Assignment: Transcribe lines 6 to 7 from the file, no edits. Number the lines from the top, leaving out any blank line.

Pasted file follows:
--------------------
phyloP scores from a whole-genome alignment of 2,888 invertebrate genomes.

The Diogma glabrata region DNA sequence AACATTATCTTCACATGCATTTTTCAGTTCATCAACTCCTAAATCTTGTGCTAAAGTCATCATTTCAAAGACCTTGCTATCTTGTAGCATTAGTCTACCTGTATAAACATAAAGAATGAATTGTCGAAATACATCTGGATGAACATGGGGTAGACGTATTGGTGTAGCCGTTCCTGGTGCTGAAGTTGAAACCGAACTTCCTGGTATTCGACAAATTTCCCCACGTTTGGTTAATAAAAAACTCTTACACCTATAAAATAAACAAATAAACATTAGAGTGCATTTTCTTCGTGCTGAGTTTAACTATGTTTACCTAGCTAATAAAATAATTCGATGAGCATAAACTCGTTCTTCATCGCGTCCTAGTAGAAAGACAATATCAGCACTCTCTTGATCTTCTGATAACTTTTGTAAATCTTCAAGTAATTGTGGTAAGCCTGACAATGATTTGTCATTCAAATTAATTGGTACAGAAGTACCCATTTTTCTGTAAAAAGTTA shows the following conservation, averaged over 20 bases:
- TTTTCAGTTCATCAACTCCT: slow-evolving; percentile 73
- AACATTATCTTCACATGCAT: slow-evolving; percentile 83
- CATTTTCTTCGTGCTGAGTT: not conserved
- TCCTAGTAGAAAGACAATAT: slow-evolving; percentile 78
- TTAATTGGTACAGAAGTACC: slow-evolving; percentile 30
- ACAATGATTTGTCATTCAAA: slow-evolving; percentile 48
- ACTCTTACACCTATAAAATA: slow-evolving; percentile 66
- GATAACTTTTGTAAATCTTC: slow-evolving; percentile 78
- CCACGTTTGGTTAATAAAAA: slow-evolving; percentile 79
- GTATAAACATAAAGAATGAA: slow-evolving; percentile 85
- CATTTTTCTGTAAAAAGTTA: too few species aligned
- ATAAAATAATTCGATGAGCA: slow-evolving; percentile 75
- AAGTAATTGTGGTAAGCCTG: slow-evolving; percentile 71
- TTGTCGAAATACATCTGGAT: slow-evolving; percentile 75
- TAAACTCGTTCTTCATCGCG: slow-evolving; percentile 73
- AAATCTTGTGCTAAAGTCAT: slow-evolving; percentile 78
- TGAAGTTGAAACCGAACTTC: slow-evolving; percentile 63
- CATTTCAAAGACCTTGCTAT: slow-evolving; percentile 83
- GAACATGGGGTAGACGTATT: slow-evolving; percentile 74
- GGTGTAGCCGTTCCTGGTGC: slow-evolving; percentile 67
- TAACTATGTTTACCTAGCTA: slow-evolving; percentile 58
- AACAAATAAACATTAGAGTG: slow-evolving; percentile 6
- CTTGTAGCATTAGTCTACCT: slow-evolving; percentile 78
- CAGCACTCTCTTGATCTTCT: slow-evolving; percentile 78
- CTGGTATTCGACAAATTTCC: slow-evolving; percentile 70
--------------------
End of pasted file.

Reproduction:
- TCCTAGTAGAAAGACAATAT: slow-evolving; percentile 78
- TTAATTGGTACAGAAGTACC: slow-evolving; percentile 30